Not only does it appear that the Egyptians are currently in negotiations with Moscow to acquire 24+ brand new Su-35s (which can eat the Russian airborne aircraft for breakfast and remain hungry for more), but even without these advanced multi-role & air superiority fighters the rest of the Egyptian air defenses would be a formidable threat for the relatively old and small (approx.: 18x Su-33; 6x MiG-29K; 4x Ka-31; 2x Ka-27) Russian airwing. As for airlifting the entire 76th Guards Air Assault Division – Russia simply does not have the kind of transport capabilities to allow it to do that (not to mention that Airborne/Air Assault divisions are NOT trained to wage a major counterinsurgency war by themselves, in a large and distant country). Theories like these smack more of some Russian version of a Hollywood film than of the plans of the General Staff of Russia.
Back to the real world now
Frankly, the Kuznetsov was a pretty decent ship, especially considering its rather controversial design and the appalling lack of maintenance. She did play an important role in Syria, not thanks to her airwing, but to her powerful radars. But now, I think that it is time to let the Kuznetsov sail into history: pouring more money in this clearly antiquated ship makes no sense whatsoever.
What about new, modern, aircraft carriers?
The short answer is: how can I declare that the USN has no rational use left for its aircraft carriers and also say that the Russian case is different and that Russia does need one or perhaps several such carriers? The USN is still several decades ahead of modern Russia in carrier operations, and (relatively) poor and (comparatively) backward Russia (in naval terms) is going to do better? I don’t think so.
Then, there is one argument which, in my opinion, is completely overlooked: while it is probably true that a future naval version of the Su-57s (Su-57K?) would be more than a match for any US aircraft, including the flying brick also knows as F-35, Russia STILL has nothing close to the aging but still very effective carrier-capable USN Northrop Grumman E-2 Hawkeye. Yes, Russians have excellent radars and excellent airframes, but it is one thing to have the basic capabilities and quite another to effectively integrate them. As always, for Russia, there is the issue of cost. Would it make sense to finance an entire line of extremely costly aircraft for one (or even a few) aircraft carriers?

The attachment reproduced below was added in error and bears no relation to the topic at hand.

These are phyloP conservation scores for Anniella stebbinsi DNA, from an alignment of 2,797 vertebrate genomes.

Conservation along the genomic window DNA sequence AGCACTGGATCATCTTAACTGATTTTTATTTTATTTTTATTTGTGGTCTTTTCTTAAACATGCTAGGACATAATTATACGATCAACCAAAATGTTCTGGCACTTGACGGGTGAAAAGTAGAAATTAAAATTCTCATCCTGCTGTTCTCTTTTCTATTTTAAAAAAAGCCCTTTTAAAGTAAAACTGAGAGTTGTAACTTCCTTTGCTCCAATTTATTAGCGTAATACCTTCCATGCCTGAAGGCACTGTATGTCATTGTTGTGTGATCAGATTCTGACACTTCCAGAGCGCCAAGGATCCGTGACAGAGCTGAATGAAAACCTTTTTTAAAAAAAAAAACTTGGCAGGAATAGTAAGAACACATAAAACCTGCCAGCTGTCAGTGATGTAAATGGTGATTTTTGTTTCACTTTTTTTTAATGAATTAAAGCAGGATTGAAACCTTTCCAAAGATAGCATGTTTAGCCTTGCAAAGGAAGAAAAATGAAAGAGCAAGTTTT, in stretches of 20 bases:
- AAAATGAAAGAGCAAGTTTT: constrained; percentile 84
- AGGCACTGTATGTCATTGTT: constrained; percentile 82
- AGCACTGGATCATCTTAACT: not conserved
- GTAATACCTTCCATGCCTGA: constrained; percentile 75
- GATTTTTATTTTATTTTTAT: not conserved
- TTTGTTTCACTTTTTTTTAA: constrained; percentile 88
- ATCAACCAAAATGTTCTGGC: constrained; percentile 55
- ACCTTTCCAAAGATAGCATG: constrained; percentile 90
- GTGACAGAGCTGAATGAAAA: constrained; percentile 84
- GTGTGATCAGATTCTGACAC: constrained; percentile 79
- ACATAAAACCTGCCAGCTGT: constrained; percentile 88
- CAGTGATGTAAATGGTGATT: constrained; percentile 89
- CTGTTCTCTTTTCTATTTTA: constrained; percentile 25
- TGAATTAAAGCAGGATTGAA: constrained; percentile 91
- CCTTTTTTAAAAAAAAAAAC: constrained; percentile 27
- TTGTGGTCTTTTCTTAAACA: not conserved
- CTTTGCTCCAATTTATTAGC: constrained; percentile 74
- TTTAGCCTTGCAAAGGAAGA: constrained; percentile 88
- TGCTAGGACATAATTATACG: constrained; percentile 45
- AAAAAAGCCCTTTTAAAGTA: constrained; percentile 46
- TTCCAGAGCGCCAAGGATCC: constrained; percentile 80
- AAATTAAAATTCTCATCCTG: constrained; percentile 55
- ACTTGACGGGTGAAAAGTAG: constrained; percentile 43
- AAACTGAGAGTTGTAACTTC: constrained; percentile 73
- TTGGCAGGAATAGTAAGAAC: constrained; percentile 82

We need to keep in mind that while Russia leads the world in missile technology (including anti-shipping missiles!), there are many countries nowadays who have rather powerful anti-ship missiles too, and not all are so friendly to Russia (some may be at present, but might change their stance in the future). Unless Russia makes a major move to dramatically beef-up her current capabilities to protect a high-value and very vulnerable target like a hypothetical future aircraft carrier, she will face the exact same risks as all other countries with aircraft carriers currently do.
A quick look into the future
Hypersonic and long range missiles have changed the face of naval warfare forever and they have made aircraft carriers pretty much obsolete: if even during the Cold War the top of the line U.S. carriers were “sitting ducks”, imagine what any carrier is today? The old saying, “shooting fish in a barrel” comes to mind. Furthermore, what Russia needs most today are, in my opinion, more multi-role cruise missile and attack submarines SSN/SSGN (like the Yasen), more diesel-electric attack submarines SSK (like the Petropavlovsk-Kamchatsky), more advanced patrol boats/frigates (like the Admiral Kasatonov), more small missile ships/corvettes (like the Karakurt), more large assault ships (like the Petr Morgunov) and many, many, more.
As for aircraft carriers, they are not needed any more to extend the (already formidable) Russian air defenses and in the power-projection role (operations far from Russia), the Russian Navy does not have the capabilities to protect any carrier far away from home shores.
Which leaves only three possible roles:
1) “Showing the flag”, i.e. make port calls to show that Russia is as “strong” and “advanced” as the US Navy. Two problems with that: i) the USN is decades ahead of Russia in carrier operations and 2) there are MUCH cheaper way to show your muscle (the Tu-160 does a great job of that).
2) “Retaining the carrier know-how”. But for what purpose? What naval strategy? What mission? Russia is the nation that made aircraft carriers obsolete – why should she ignore her own force planning triumphs?
3) Prestige and $$$ allocation to select individuals and organizations within and next to the Russian Navy. Since Russia does not have a money-printing-press or criminally bloated budgets, she simply cannot afford the capital outlay either for the Russian Navy, or for the nation of Russia, just to fill the pockets of some interested parties.
If I have missed something, please correct me. I don’t see any role for carriers in the future Russian Navy. That is not to say that I am sure that they won’t be built (there are constant rumors about future Russian “super” carriers, no less!), but if they are built, I believe that it will be for all the wrong reasons.
The plight of the Kuznetsov might be blessing for Russia. She was a good ship (all in all), but now she should be viewed as an object lesson to (hopefully) kill any plans to build more carriers for the Russian Navy.